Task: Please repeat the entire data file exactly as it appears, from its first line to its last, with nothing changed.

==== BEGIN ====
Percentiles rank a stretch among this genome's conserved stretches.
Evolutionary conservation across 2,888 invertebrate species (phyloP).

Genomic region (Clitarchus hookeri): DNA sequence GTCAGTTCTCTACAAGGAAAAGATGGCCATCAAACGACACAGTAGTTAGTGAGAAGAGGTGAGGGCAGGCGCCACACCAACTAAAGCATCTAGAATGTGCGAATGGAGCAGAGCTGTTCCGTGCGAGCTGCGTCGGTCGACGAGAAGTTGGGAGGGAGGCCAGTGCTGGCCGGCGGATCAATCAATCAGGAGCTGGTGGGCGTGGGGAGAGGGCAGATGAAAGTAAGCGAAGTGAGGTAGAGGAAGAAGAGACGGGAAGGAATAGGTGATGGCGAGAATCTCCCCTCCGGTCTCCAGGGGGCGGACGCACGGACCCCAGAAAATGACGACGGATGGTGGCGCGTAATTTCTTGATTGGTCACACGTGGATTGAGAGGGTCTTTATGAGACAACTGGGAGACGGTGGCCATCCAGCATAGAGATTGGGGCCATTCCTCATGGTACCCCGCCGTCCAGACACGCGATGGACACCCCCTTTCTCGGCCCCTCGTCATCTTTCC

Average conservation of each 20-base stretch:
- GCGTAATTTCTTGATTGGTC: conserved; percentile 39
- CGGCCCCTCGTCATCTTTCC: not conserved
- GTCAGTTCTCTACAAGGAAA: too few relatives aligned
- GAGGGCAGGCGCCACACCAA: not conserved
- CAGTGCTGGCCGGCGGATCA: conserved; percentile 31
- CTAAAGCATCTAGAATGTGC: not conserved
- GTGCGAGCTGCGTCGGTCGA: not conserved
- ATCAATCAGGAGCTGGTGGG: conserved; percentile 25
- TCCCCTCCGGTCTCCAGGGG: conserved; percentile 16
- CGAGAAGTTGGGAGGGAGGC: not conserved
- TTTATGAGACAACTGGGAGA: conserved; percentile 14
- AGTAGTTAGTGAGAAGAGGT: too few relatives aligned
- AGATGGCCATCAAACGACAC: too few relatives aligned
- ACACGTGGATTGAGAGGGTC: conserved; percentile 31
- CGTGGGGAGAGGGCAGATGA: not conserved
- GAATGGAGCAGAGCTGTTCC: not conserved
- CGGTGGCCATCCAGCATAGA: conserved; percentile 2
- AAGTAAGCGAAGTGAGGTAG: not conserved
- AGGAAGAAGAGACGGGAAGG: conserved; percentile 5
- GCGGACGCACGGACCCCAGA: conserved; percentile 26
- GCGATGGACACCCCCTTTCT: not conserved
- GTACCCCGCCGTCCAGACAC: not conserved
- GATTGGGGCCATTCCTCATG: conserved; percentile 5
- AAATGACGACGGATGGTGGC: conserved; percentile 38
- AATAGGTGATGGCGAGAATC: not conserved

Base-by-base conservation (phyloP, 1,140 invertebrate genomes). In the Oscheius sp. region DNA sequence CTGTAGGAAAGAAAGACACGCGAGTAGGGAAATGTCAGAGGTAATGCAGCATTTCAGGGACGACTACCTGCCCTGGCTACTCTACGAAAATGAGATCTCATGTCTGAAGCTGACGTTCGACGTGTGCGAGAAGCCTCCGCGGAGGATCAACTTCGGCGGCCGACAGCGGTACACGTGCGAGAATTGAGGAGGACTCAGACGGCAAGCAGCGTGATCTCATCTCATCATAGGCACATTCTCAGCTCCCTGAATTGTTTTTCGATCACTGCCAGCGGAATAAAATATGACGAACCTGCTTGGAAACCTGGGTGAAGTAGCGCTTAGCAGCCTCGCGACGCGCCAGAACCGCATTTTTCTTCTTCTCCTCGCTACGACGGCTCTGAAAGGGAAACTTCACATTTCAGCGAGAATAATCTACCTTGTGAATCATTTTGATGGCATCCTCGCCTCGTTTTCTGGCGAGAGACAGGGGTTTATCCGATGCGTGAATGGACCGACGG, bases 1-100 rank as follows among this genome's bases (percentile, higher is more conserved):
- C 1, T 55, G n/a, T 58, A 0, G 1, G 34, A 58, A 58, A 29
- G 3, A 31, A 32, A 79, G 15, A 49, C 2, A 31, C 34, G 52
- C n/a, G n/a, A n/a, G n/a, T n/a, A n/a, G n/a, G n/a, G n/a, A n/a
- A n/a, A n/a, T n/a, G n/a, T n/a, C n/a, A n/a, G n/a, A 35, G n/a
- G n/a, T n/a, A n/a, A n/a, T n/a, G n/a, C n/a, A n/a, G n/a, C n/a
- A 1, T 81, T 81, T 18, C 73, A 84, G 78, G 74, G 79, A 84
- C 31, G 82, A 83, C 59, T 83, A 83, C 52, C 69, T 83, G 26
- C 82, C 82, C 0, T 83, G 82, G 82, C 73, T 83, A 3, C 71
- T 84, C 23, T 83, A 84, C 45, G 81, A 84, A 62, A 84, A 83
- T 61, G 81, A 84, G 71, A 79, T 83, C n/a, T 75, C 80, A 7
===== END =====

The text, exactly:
Percentiles rank a stretch among this genome's conserved stretches.
Evolutionary conservation across 2,888 invertebrate species (phyloP).

Genomic region (Clitarchus hookeri): DNA sequence GTCAGTTCTCTACAAGGAAAAGATGGCCATCAAACGACACAGTAGTTAGTGAGAAGAGGTGAGGGCAGGCGCCACACCAACTAAAGCATCTAGAATGTGCGAATGGAGCAGAGCTGTTCCGTGCGAGCTGCGTCGGTCGACGAGAAGTTGGGAGGGAGGCCAGTGCTGGCCGGCGGATCAATCAATCAGGAGCTGGTGGGCGTGGGGAGAGGGCAGATGAAAGTAAGCGAAGTGAGGTAGAGGAAGAAGAGACGGGAAGGAATAGGTGATGGCGAGAATCTCCCCTCCGGTCTCCAGGGGGCGGACGCACGGACCCCAGAAAATGACGACGGATGGTGGCGCGTAATTTCTTGATTGGTCACACGTGGATTGAGAGGGTCTTTATGAGACAACTGGGAGACGGTGGCCATCCAGCATAGAGATTGGGGCCATTCCTCATGGTACCCCGCCGTCCAGACACGCGATGGACACCCCCTTTCTCGGCCCCTCGTCATCTTTCC

Average conservation of each 20-base stretch:
- GCGTAATTTCTTGATTGGTC: conserved; percentile 39
- CGGCCCCTCGTCATCTTTCC: not conserved
- GTCAGTTCTCTACAAGGAAA: too few relatives aligned
- GAGGGCAGGCGCCACACCAA: not conserved
- CAGTGCTGGCCGGCGGATCA: conserved; percentile 31
- CTAAAGCATCTAGAATGTGC: not conserved
- GTGCGAGCTGCGTCGGTCGA: not conserved
- ATCAATCAGGAGCTGGTGGG: conserved; percentile 25
- TCCCCTCCGGTCTCCAGGGG: conserved; percentile 16
- CGAGAAGTTGGGAGGGAGGC: not conserved
- TTTATGAGACAACTGGGAGA: conserved; percentile 14
- AGTAGTTAGTGAGAAGAGGT: too few relatives aligned
- AGATGGCCATCAAACGACAC: too few relatives aligned
- ACACGTGGATTGAGAGGGTC: conserved; percentile 31
- CGTGGGGAGAGGGCAGATGA: not conserved
- GAATGGAGCAGAGCTGTTCC: not conserved
- CGGTGGCCATCCAGCATAGA: conserved; percentile 2
- AAGTAAGCGAAGTGAGGTAG: not conserved
- AGGAAGAAGAGACGGGAAGG: conserved; percentile 5
- GCGGACGCACGGACCCCAGA: conserved; percentile 26
- GCGATGGACACCCCCTTTCT: not conserved
- GTACCCCGCCGTCCAGACAC: not conserved
- GATTGGGGCCATTCCTCATG: conserved; percentile 5
- AAATGACGACGGATGGTGGC: conserved; percentile 38
- AATAGGTGATGGCGAGAATC: not conserved

Base-by-base conservation (phyloP, 1,140 invertebrate genomes). In the Oscheius sp. region DNA sequence CTGTAGGAAAGAAAGACACGCGAGTAGGGAAATGTCAGAGGTAATGCAGCATTTCAGGGACGACTACCTGCCCTGGCTACTCTACGAAAATGAGATCTCATGTCTGAAGCTGACGTTCGACGTGTGCGAGAAGCCTCCGCGGAGGATCAACTTCGGCGGCCGACAGCGGTACACGTGCGAGAATTGAGGAGGACTCAGACGGCAAGCAGCGTGATCTCATCTCATCATAGGCACATTCTCAGCTCCCTGAATTGTTTTTCGATCACTGCCAGCGGAATAAAATATGACGAACCTGCTTGGAAACCTGGGTGAAGTAGCGCTTAGCAGCCTCGCGACGCGCCAGAACCGCATTTTTCTTCTTCTCCTCGCTACGACGGCTCTGAAAGGGAAACTTCACATTTCAGCGAGAATAATCTACCTTGTGAATCATTTTGATGGCATCCTCGCCTCGTTTTCTGGCGAGAGACAGGGGTTTATCCGATGCGTGAATGGACCGACGG, bases 1-100 rank as follows among this genome's bases (percentile, higher is more conserved):
- C 1, T 55, G n/a, T 58, A 0, G 1, G 34, A 58, A 58, A 29
- G 3, A 31, A 32, A 79, G 15, A 49, C 2, A 31, C 34, G 52
- C n/a, G n/a, A n/a, G n/a, T n/a, A n/a, G n/a, G n/a, G n/a, A n/a
- A n/a, A n/a, T n/a, G n/a, T n/a, C n/a, A n/a, G n/a, A 35, G n/a
- G n/a, T n/a, A n/a, A n/a, T n/a, G n/a, C n/a, A n/a, G n/a, C n/a
- A 1, T 81, T 81, T 18, C 73, A 84, G 78, G 74, G 79, A 84
- C 31, G 82, A 83, C 59, T 83, A 83, C 52, C 69, T 83, G 26
- C 82, C 82, C 0, T 83, G 82, G 82, C 73, T 83, A 3, C 71
- T 84, C 23, T 83, A 84, C 45, G 81, A 84, A 62, A 84, A 83
- T 61, G 81, A 84, G 71, A 79, T 83, C n/a, T 75, C 80, A 7